Fittingly, while taking a friend to see her herbalist I was invited to share in drawing a card from the Medicine Cards deck by Jamie Sams and David Carson; Bear Medicine came forth.  It was very poignant for me, as I have been engaging in, much more than usual, lots of sleeping, hibernating and ritual this late Fall and Winter Season.  Bear Medicine reminds us about creating a den of warmth and comfort this time of year. As well, Bear shows us "The very deepest of your ancestral roots, being in touch with the Primal Mother and integrating primal power with intuition". Unlike some who need to escape our Winter weather by vacationing in tropical places, my Taurus nature relishes in hunkering down in a cozy home by the fire, working on crafts, reading books, drinking wine and engaging in rituals that have me go into the underworld and examine the dark shadow parts of myself.  I also enjoy those crisp nights in deep midwinter when we can look into the clear sky as our ancestors did, and see the Pole Star shining brightly, also known as the Great Bear or Arthur's Plow (Bear info. cited from Philip and Stephanie Carr-Gomm's The Druid Animal Oracle).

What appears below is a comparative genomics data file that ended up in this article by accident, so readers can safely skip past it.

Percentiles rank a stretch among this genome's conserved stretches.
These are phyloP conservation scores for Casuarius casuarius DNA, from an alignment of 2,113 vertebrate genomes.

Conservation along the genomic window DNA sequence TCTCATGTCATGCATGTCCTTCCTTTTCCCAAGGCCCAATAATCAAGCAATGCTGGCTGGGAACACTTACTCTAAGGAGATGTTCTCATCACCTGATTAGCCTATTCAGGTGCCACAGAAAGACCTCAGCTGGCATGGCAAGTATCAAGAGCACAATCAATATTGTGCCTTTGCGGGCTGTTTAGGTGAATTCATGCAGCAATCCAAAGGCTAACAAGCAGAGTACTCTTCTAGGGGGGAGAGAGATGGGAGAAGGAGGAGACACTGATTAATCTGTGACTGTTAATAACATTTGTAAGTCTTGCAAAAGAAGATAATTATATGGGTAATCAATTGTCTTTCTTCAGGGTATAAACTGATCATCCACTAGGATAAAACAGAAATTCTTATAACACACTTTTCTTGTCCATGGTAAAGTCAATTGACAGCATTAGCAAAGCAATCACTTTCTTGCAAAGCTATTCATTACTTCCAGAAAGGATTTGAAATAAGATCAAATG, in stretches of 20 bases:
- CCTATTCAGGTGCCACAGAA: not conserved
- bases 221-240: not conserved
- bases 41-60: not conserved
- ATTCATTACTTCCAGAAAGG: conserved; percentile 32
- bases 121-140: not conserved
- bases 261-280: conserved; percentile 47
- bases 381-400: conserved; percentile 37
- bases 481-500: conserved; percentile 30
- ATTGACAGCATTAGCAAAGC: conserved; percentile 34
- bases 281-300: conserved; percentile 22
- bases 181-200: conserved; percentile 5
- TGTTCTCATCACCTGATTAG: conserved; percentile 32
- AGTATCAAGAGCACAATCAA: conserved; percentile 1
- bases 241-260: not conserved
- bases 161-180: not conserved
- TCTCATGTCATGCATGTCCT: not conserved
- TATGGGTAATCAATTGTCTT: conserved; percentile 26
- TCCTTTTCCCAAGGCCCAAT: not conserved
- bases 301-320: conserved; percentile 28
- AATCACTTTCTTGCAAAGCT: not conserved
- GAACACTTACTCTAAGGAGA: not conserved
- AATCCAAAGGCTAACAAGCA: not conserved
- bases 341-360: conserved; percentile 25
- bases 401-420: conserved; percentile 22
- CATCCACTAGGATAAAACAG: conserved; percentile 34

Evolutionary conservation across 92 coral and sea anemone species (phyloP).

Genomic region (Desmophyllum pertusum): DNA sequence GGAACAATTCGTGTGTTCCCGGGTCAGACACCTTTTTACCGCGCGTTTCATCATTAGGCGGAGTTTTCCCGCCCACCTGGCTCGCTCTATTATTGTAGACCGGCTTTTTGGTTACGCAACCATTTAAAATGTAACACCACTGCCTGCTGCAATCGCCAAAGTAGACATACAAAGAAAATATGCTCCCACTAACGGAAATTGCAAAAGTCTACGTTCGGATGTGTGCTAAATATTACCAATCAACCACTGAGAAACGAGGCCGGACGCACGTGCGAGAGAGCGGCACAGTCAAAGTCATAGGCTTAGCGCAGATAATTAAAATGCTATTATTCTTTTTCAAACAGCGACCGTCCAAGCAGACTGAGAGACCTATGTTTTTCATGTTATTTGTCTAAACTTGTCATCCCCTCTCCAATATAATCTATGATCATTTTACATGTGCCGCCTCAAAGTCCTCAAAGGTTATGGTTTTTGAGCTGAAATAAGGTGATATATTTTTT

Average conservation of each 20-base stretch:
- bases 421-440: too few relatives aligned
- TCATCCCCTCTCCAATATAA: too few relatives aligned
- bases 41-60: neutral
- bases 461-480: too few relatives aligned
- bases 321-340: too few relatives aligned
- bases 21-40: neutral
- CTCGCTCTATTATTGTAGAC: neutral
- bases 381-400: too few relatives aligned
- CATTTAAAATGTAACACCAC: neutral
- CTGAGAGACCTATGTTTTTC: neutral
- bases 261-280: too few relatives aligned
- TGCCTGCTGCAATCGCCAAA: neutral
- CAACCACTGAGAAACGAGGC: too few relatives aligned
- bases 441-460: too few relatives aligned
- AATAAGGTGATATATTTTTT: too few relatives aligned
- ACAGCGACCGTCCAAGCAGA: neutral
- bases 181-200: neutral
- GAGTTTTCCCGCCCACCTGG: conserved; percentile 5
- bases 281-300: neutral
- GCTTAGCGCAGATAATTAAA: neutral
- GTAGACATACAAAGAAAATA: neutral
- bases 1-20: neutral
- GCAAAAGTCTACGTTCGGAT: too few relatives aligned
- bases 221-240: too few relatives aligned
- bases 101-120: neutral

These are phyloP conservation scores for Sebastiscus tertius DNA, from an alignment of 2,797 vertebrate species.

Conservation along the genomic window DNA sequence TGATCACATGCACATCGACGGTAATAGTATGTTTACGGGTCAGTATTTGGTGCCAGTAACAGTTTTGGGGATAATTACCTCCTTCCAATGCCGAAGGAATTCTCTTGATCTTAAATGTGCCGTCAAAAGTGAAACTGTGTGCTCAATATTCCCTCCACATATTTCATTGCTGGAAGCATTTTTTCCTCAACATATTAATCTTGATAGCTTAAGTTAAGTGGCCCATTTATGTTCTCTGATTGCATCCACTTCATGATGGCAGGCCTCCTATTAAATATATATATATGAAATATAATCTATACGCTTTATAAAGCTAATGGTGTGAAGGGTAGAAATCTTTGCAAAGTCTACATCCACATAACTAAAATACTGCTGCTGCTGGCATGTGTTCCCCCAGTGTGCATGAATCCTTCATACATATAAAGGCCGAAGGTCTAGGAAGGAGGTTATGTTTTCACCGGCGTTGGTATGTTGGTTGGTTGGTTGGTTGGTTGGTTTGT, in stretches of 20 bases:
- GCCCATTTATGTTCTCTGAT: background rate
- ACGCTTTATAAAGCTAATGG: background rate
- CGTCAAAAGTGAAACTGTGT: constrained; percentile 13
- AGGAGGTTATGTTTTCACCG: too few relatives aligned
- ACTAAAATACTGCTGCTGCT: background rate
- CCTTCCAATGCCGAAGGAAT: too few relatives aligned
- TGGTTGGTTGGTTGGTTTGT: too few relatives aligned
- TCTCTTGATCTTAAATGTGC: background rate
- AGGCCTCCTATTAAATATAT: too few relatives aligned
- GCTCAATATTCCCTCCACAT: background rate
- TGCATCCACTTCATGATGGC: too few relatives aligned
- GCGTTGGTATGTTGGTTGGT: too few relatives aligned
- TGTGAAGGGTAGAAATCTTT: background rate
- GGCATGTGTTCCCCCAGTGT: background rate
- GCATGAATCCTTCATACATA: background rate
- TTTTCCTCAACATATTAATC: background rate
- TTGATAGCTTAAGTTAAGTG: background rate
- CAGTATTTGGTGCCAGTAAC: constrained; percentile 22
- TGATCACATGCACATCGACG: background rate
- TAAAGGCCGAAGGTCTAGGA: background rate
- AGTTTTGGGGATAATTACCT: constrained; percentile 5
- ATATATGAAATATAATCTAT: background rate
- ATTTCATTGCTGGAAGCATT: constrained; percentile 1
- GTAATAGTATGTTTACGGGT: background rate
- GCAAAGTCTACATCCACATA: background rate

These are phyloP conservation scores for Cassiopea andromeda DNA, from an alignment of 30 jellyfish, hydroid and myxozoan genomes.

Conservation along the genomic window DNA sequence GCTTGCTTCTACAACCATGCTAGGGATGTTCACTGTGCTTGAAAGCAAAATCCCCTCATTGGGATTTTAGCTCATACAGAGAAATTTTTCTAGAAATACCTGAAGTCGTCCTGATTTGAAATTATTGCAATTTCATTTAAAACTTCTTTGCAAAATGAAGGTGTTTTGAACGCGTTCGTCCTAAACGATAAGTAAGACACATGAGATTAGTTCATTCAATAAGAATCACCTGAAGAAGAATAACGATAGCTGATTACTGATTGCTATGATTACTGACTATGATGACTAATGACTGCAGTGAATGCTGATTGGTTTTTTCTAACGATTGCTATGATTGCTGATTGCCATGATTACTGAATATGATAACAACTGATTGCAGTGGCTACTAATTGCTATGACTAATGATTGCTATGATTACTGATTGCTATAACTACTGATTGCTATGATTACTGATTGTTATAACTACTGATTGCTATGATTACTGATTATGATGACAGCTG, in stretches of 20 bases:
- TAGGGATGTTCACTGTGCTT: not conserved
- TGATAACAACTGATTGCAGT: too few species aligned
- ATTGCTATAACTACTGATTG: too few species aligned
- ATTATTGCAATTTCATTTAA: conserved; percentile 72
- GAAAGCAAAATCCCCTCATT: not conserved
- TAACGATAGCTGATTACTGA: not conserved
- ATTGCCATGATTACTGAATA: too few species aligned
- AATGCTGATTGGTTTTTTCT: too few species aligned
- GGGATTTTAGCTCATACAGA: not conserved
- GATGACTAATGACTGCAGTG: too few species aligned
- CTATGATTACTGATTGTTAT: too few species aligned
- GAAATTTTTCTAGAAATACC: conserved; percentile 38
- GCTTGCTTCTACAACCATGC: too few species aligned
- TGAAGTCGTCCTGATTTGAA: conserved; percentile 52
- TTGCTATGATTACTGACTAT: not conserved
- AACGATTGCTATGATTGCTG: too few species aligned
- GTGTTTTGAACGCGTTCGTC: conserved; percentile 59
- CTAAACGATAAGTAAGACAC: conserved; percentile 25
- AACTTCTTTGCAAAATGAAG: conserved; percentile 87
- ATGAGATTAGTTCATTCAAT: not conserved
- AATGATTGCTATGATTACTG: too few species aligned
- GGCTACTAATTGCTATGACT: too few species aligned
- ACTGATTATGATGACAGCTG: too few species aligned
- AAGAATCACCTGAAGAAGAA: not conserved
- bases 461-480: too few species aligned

As I ponder how to prepare our Winter Solstice Peaches (cake and ice-cream has also been requested)  I am reminded about the other significance the peach plays in our family story, as a featured in Chinese Mythology. Peaches are consumed by the gods and goddesses; associated with immortality and living a long healthy life. They are also associated with revered animals such as the deer and crane, which are also important in the Celtic Cosmology.  My husband's ancestors are from China and at our wedding on the Harvest Full Moon we had a dear friend read one of these Chinese Myths "The Peach of Immortality" ( A version by: Carolyn McVickar Edwards from her book In the Light of the Moon).  In this story Yi the Archer and his lover, the goddess Chang-O, become separated due to the lure of the peach.  Because Chang-O is tempted to eat the 'Peach of Immortality' she is transformed into a Hare forced to live out her days in the Moon; however, every Autumn, Yi the Archer is allowed to leave the Palace of the Sun and re-unite with her in the Moon. So each Harvest Moon, lovers in China are reminded of this romantic tale and the balance of Yin and Yang we find in our partners. My husband and I thought this was a fitting way to remind us on our anniversary, how and why we found each other.